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Not Getting Enough Conversions? Consider Using the Power Of Social Proof on Your Landing Pages

November 28, 2022

Contrary to what countless digital marketing blogs might have told you, there’s no secret formula to getting landing page conversions.

There’s no magic CTA button color, no single headline formula that works every time, no ideal lead capture form length, and no main page pattern consistently brings in landing page conversions.

Converting visitors to leads or customers on landing pages depends on whether you can persuade them to click your CTA button and fulfill the conversion goal. The conversion goal can vary depending on the page offer. It can be collecting registrants for a webinar, getting $1 reservations for your newly launched product, or obtaining free trial sign-ups.

The primary purpose of your landing components, including the headline, form, copy, and call to action button, is to convince visitors to convert.

There’s one specific landing page element that transforms leads into customers while sending a trust signal and establishing credibility for the page and, by extension, your brand—social proof.

This post will delve into everything you need to know about social proof, starting with what it’s, the qualities that make it effective, and ways to include it on your landing pages, highlighted by real page examples. In addition, this will help you use the cognitive bias on your pages to convince visitors to perform the page action.

Let’s begin.

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What is social proof?

Social proof is a cognitive bias and social phenomenon which dictates that people copy the actions of others in an attempt to undertake behavior in any given situation.

The social proof theory stems from the human need to conform. Social proof is embedded deep into our evolutionary code—we crave other people’s opinions, so we always look for them.

It’s the same need sheep have to stay with the herd and why TikTok trends go viral, with millions of users imitating the same dance routines. This can lead to a snowball effect, by tapping into our desire to belong and connect, TikTok and other social media platforms have created a powerful tool for building communities and fostering engagement among their users.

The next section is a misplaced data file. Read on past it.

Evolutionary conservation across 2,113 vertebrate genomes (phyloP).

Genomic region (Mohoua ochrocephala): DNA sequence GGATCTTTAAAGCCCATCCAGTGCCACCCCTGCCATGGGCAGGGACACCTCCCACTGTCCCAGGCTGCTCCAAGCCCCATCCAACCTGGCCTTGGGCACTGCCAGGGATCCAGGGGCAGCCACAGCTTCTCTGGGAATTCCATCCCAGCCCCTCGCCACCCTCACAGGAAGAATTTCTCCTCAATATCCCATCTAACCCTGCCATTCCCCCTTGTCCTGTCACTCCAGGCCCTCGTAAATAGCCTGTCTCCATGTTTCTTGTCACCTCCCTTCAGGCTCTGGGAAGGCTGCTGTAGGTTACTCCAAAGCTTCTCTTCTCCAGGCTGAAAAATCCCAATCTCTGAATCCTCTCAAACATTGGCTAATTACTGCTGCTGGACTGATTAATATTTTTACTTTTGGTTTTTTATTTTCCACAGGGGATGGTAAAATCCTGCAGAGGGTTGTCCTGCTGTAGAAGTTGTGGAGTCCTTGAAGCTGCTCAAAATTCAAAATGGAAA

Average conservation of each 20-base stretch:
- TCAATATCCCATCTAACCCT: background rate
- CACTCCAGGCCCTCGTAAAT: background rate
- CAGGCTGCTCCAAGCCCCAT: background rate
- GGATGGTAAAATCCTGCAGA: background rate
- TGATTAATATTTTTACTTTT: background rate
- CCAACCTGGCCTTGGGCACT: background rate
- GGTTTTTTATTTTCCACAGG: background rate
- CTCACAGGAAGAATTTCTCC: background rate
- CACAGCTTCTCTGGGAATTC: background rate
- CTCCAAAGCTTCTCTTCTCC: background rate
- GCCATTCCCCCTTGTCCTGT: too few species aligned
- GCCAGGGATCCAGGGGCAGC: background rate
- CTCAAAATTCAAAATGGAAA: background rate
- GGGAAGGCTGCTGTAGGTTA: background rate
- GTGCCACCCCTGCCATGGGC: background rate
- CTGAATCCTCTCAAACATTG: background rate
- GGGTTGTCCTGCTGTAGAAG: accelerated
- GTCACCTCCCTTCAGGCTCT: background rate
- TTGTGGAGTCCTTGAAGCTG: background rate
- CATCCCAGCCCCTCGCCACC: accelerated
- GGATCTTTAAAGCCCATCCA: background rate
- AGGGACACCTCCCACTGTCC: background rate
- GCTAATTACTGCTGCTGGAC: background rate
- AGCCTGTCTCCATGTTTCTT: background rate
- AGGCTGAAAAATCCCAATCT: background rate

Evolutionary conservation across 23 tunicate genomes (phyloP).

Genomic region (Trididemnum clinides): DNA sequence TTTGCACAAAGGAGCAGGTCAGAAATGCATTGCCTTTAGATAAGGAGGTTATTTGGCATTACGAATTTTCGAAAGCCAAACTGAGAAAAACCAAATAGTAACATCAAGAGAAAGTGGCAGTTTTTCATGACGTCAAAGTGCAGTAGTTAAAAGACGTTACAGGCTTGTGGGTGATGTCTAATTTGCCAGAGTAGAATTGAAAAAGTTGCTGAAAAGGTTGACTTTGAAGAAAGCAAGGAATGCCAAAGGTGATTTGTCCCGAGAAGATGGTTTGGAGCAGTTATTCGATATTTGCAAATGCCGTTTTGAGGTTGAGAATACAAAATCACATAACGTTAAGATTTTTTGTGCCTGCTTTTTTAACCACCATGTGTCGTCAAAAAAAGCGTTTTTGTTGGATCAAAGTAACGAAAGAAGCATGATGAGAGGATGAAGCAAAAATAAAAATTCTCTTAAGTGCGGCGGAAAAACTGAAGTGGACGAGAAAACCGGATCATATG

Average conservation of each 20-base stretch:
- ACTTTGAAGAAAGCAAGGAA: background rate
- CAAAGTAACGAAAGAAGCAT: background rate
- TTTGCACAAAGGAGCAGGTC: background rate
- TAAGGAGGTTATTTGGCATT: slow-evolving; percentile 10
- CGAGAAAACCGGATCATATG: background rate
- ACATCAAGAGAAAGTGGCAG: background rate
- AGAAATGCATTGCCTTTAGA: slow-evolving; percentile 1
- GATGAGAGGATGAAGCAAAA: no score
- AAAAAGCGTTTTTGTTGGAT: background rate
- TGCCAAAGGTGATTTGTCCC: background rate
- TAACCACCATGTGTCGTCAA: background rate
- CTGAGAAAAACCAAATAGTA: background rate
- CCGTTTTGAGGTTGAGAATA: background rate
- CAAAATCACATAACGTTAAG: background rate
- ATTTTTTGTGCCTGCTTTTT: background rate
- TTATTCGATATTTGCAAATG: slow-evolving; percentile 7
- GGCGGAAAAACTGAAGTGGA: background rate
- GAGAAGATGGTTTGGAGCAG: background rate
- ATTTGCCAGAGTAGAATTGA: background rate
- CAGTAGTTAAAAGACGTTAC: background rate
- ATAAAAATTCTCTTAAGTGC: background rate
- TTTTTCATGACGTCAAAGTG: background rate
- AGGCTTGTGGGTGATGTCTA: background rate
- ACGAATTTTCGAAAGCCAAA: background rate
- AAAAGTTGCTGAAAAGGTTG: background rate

It’s why Gwyneth Paltrow’s modern lifestyle brand Goop is still in business, despite widespread criticism for marketing harmful products and scientifically questionable treatments.

Psychologist Robert Cialdini first popularized the social proof theory in his 1984 book Influence. It’s one of six principles of persuasion, and according to Cialdini, the theory maintains that:  

“A person who does not know the proper behavior for a certain situation will look to others to imitate what they’re doing and provide guidance for his actions.”

Visitors who land on your page are probably unfamiliar with your brand and offer. They’re unsure whether to trust you with the information they’ve entered in the lead capture. Whether a visitor is going to purchase an expensive watch or subscribe to a virtual scribe service, social proof can help them feel confident about the commitment they’re about to make. Social proof helps visitors feel reassured about the commitment they’re about to make. When they see other people have had faith in your offering, they’re more confident about doing the same.

Social proof on your landing page translates into using positive customer experience to showcase why prospective customers should take advantage of your offering. For example, just because you’re offering a free trial doesn’t automatically translate into every page visitor taking up your offer.

Even though the trial is free and no money is involved, it’ll still require users to spend time and effort. You then need to persuade users that the free trial benefits them. Showcasing what other free trial users gained from your service is crucial to getting visitors to commit to your offer. Show testimonials and evidence to prospective customers that previous ones approve of your product/service and share reasons why.

How social proof works

The cognitive bias works on the following mechanisms.